During this step we want to get to know you, understand your unique circumstances, and what is important to you in your Adoption Plan.
What type of parents do you want to raise your child?
What type of communications do you want post placement?
Whatever you want, it’s our job to show you families that meet your requirements.
During this step you review, select, and meet the adoptive parents who will raise your child. If you prefer Graceful Adoptions to select the adoptive parents on your behalf, we are happy to do that too. Choosing Adoptive Parents typically involves:
Your Hospital Plan – If you are placing a newborn, we document and coordinate with the hospital to ensure all of your wishes are carried out. Your Hospital Plan will include information such as: Who will be in the delivery room with you? Who will take care of the baby during the hospital stay? Which baby mementoes do you want to keep? Who is allowed in your room, as well as who isn’t?
Your Transition Plan – If you are placing an infant or toddler, we document and coordinate how your child’s care and objects will be transitioned to the adoptive parents. Your Transition Plan will include information such as which toys, stuffed animals, clothes, and bedding will be transitioned with the child? What are the child’s favorite foods, colors, songs, characters? What is the child’s eating and sleeping schedule?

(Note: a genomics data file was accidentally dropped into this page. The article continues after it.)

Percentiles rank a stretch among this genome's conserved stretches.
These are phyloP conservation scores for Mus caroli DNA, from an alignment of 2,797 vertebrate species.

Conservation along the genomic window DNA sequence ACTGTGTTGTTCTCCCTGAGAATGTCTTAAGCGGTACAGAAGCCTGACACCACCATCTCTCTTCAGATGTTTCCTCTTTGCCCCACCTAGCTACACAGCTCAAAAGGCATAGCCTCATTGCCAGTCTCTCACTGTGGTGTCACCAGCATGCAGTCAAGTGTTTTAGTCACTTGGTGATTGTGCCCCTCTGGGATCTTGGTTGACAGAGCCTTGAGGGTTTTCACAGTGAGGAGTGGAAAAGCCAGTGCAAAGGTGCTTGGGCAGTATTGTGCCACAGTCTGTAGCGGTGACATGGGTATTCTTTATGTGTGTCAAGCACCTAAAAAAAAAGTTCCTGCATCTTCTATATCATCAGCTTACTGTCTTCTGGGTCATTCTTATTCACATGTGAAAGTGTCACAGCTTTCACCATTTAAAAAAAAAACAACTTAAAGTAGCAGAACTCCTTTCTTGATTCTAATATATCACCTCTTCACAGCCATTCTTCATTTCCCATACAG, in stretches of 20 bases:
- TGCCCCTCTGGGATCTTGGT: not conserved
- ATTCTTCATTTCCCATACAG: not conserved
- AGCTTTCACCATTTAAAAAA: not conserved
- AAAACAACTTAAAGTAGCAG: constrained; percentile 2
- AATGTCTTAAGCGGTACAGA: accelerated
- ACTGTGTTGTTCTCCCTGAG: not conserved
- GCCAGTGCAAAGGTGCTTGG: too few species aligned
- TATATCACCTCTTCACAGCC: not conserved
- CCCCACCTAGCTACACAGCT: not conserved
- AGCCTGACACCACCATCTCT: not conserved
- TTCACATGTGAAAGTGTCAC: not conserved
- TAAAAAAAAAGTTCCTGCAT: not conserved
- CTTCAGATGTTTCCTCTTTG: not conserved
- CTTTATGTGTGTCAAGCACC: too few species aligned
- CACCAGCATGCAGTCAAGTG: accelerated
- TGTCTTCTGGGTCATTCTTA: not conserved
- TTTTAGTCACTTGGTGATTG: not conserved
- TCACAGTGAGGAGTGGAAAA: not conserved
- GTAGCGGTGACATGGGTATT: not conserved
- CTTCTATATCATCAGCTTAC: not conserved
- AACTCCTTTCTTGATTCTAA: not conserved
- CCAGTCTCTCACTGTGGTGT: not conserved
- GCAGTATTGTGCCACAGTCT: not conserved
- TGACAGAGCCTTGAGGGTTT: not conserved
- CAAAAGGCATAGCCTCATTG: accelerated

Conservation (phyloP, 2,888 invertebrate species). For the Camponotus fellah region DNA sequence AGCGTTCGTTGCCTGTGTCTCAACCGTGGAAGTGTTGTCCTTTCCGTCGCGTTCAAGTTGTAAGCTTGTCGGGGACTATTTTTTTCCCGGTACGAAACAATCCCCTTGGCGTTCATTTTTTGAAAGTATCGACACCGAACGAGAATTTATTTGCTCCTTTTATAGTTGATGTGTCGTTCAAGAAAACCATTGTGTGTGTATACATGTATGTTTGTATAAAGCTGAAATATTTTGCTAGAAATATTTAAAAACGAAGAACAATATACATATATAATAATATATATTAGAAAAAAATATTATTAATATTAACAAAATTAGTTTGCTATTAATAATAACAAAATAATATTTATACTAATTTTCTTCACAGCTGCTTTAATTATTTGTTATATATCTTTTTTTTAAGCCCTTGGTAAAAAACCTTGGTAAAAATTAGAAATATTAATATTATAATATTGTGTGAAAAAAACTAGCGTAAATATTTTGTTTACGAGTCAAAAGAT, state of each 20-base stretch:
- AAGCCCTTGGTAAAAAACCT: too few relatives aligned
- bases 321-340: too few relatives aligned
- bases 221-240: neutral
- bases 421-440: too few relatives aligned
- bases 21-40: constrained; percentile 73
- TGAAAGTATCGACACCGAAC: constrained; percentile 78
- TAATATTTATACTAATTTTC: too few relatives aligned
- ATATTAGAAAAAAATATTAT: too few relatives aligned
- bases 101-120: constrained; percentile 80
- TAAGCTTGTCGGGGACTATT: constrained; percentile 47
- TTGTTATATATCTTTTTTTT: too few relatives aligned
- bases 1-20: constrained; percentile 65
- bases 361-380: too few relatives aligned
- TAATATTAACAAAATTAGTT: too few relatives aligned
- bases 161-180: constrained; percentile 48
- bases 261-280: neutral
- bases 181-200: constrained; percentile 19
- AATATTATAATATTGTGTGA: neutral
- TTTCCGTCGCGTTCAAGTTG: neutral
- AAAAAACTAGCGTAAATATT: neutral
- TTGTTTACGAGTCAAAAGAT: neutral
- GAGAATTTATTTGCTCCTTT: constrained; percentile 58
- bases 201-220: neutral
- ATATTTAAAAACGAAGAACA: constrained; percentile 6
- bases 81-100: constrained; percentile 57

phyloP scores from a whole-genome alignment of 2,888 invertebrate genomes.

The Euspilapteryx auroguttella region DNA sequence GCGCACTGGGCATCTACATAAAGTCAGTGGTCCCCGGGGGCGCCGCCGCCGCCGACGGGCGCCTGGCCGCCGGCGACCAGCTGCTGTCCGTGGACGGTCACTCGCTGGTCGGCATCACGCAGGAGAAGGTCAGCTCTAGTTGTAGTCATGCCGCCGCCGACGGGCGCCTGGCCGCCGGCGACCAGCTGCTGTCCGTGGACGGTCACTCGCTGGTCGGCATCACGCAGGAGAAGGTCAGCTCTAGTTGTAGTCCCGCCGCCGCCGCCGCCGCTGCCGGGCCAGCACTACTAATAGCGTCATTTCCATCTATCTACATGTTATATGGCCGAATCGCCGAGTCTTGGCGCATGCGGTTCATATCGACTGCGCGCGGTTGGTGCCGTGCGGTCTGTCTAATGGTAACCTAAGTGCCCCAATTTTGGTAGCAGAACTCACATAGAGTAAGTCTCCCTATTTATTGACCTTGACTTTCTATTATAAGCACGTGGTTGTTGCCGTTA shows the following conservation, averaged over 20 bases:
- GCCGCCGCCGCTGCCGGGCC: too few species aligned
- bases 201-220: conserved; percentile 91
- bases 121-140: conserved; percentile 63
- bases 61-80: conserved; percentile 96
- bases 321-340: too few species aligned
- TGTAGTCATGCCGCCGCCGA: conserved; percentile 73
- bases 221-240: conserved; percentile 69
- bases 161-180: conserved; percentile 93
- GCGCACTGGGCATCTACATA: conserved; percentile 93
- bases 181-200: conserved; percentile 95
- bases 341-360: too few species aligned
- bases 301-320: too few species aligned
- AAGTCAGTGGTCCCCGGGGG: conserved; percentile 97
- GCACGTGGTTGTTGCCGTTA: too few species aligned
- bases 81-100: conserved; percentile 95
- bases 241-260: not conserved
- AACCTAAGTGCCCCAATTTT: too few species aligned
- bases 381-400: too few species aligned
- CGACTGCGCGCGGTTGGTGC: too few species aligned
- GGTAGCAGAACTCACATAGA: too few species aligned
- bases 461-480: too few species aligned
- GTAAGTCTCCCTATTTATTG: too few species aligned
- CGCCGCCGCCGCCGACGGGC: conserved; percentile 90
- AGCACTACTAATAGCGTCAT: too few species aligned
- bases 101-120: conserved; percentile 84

Your Communications Plan – This is the written plan with the adoptive family that details how and when you will communicate and/or see your child after placement.
Your Support Resources – This is a written list of people in your support network you can rely during and following your adoption to support you.
During this step, you meet with an attorney or agency representative to review the legal process for adoption.
If you are placing a newborn, the baby is usually placed with the adoptive parents upon discharge from the hospital.
If you are placing an infant or toddler, the Transition Plan we develop together will be followed.
Although the timing varies by state, you will usually sign legal documents pertaining to the adoption process before or shortly after the child is placed with the adoptive parents.